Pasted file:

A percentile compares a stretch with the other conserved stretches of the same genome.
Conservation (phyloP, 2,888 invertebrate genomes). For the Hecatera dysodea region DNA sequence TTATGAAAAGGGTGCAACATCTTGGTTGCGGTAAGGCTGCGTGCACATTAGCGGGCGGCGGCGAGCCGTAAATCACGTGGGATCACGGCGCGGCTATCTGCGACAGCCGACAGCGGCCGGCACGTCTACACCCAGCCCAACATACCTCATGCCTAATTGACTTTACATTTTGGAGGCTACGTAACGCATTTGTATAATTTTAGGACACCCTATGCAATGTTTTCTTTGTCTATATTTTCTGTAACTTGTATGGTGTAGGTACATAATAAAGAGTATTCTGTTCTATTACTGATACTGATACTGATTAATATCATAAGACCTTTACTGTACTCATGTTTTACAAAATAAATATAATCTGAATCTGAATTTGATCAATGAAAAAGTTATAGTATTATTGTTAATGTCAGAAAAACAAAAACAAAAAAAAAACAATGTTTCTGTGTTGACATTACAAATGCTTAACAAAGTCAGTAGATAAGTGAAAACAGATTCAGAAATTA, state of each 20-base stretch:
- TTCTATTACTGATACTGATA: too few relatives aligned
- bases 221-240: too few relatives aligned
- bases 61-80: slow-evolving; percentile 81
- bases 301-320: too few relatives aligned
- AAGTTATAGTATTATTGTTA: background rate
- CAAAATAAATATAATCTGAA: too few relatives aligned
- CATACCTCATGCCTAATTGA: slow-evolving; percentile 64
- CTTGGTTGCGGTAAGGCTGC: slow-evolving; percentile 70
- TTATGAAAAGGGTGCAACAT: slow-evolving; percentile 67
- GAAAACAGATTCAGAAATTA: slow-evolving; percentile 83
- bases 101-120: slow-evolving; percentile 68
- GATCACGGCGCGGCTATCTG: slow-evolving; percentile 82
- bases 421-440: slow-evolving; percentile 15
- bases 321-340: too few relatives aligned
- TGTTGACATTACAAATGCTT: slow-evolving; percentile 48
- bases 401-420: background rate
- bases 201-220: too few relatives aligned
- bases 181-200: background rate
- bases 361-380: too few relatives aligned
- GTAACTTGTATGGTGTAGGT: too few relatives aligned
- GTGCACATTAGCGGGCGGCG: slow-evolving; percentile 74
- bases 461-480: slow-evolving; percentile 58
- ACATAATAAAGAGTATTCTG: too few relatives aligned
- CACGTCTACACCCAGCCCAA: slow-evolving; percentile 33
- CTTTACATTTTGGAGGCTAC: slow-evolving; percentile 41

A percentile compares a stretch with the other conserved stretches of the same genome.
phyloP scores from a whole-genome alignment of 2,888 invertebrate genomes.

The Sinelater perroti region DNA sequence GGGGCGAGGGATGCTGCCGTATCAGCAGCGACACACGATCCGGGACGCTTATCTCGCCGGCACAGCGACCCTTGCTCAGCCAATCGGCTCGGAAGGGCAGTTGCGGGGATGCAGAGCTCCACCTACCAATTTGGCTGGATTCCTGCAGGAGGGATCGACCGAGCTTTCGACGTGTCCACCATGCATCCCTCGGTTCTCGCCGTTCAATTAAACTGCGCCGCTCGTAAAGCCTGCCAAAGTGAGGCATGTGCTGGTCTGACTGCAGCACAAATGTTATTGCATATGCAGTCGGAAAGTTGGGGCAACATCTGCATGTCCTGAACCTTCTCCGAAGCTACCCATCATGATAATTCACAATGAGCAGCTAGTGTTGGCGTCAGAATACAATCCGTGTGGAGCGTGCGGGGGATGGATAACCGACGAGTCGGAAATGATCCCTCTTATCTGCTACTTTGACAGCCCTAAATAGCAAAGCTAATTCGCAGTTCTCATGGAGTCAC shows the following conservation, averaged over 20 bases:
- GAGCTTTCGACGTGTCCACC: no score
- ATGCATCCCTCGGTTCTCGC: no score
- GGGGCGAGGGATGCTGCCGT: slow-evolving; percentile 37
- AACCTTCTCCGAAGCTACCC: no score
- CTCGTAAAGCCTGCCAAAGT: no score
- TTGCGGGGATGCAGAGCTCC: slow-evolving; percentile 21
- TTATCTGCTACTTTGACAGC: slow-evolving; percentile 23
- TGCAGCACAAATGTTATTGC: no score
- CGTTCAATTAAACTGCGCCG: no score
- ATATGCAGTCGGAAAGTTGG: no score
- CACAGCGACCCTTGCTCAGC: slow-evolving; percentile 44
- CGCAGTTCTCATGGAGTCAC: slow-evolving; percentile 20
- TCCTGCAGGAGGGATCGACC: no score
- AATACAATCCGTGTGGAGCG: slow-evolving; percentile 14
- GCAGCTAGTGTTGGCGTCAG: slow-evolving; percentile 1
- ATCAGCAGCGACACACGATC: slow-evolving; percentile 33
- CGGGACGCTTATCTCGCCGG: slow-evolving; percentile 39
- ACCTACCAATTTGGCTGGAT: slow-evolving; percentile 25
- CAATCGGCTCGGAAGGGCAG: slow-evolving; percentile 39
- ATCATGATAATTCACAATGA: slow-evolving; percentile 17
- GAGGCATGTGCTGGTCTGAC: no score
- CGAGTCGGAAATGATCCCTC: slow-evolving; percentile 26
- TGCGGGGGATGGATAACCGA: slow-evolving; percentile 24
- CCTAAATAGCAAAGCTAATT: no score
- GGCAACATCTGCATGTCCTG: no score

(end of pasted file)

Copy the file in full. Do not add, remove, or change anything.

A percentile compares a stretch with the other conserved stretches of the same genome.
Conservation (phyloP, 2,888 invertebrate genomes). For the Hecatera dysodea region DNA sequence TTATGAAAAGGGTGCAACATCTTGGTTGCGGTAAGGCTGCGTGCACATTAGCGGGCGGCGGCGAGCCGTAAATCACGTGGGATCACGGCGCGGCTATCTGCGACAGCCGACAGCGGCCGGCACGTCTACACCCAGCCCAACATACCTCATGCCTAATTGACTTTACATTTTGGAGGCTACGTAACGCATTTGTATAATTTTAGGACACCCTATGCAATGTTTTCTTTGTCTATATTTTCTGTAACTTGTATGGTGTAGGTACATAATAAAGAGTATTCTGTTCTATTACTGATACTGATACTGATTAATATCATAAGACCTTTACTGTACTCATGTTTTACAAAATAAATATAATCTGAATCTGAATTTGATCAATGAAAAAGTTATAGTATTATTGTTAATGTCAGAAAAACAAAAACAAAAAAAAAACAATGTTTCTGTGTTGACATTACAAATGCTTAACAAAGTCAGTAGATAAGTGAAAACAGATTCAGAAATTA, state of each 20-base stretch:
- TTCTATTACTGATACTGATA: too few relatives aligned
- bases 221-240: too few relatives aligned
- bases 61-80: slow-evolving; percentile 81
- bases 301-320: too few relatives aligned
- AAGTTATAGTATTATTGTTA: background rate
- CAAAATAAATATAATCTGAA: too few relatives aligned
- CATACCTCATGCCTAATTGA: slow-evolving; percentile 64
- CTTGGTTGCGGTAAGGCTGC: slow-evolving; percentile 70
- TTATGAAAAGGGTGCAACAT: slow-evolving; percentile 67
- GAAAACAGATTCAGAAATTA: slow-evolving; percentile 83
- bases 101-120: slow-evolving; percentile 68
- GATCACGGCGCGGCTATCTG: slow-evolving; percentile 82
- bases 421-440: slow-evolving; percentile 15
- bases 321-340: too few relatives aligned
- TGTTGACATTACAAATGCTT: slow-evolving; percentile 48
- bases 401-420: background rate
- bases 201-220: too few relatives aligned
- bases 181-200: background rate
- bases 361-380: too few relatives aligned
- GTAACTTGTATGGTGTAGGT: too few relatives aligned
- GTGCACATTAGCGGGCGGCG: slow-evolving; percentile 74
- bases 461-480: slow-evolving; percentile 58
- ACATAATAAAGAGTATTCTG: too few relatives aligned
- CACGTCTACACCCAGCCCAA: slow-evolving; percentile 33
- CTTTACATTTTGGAGGCTAC: slow-evolving; percentile 41

A percentile compares a stretch with the other conserved stretches of the same genome.
phyloP scores from a whole-genome alignment of 2,888 invertebrate genomes.

The Sinelater perroti region DNA sequence GGGGCGAGGGATGCTGCCGTATCAGCAGCGACACACGATCCGGGACGCTTATCTCGCCGGCACAGCGACCCTTGCTCAGCCAATCGGCTCGGAAGGGCAGTTGCGGGGATGCAGAGCTCCACCTACCAATTTGGCTGGATTCCTGCAGGAGGGATCGACCGAGCTTTCGACGTGTCCACCATGCATCCCTCGGTTCTCGCCGTTCAATTAAACTGCGCCGCTCGTAAAGCCTGCCAAAGTGAGGCATGTGCTGGTCTGACTGCAGCACAAATGTTATTGCATATGCAGTCGGAAAGTTGGGGCAACATCTGCATGTCCTGAACCTTCTCCGAAGCTACCCATCATGATAATTCACAATGAGCAGCTAGTGTTGGCGTCAGAATACAATCCGTGTGGAGCGTGCGGGGGATGGATAACCGACGAGTCGGAAATGATCCCTCTTATCTGCTACTTTGACAGCCCTAAATAGCAAAGCTAATTCGCAGTTCTCATGGAGTCAC shows the following conservation, averaged over 20 bases:
- GAGCTTTCGACGTGTCCACC: no score
- ATGCATCCCTCGGTTCTCGC: no score
- GGGGCGAGGGATGCTGCCGT: slow-evolving; percentile 37
- AACCTTCTCCGAAGCTACCC: no score
- CTCGTAAAGCCTGCCAAAGT: no score
- TTGCGGGGATGCAGAGCTCC: slow-evolving; percentile 21
- TTATCTGCTACTTTGACAGC: slow-evolving; percentile 23
- TGCAGCACAAATGTTATTGC: no score
- CGTTCAATTAAACTGCGCCG: no score
- ATATGCAGTCGGAAAGTTGG: no score
- CACAGCGACCCTTGCTCAGC: slow-evolving; percentile 44
- CGCAGTTCTCATGGAGTCAC: slow-evolving; percentile 20
- TCCTGCAGGAGGGATCGACC: no score
- AATACAATCCGTGTGGAGCG: slow-evolving; percentile 14
- GCAGCTAGTGTTGGCGTCAG: slow-evolving; percentile 1
- ATCAGCAGCGACACACGATC: slow-evolving; percentile 33
- CGGGACGCTTATCTCGCCGG: slow-evolving; percentile 39
- ACCTACCAATTTGGCTGGAT: slow-evolving; percentile 25
- CAATCGGCTCGGAAGGGCAG: slow-evolving; percentile 39
- ATCATGATAATTCACAATGA: slow-evolving; percentile 17
- GAGGCATGTGCTGGTCTGAC: no score
- CGAGTCGGAAATGATCCCTC: slow-evolving; percentile 26
- TGCGGGGGATGGATAACCGA: slow-evolving; percentile 24
- CCTAAATAGCAAAGCTAATT: no score
- GGCAACATCTGCATGTCCTG: no score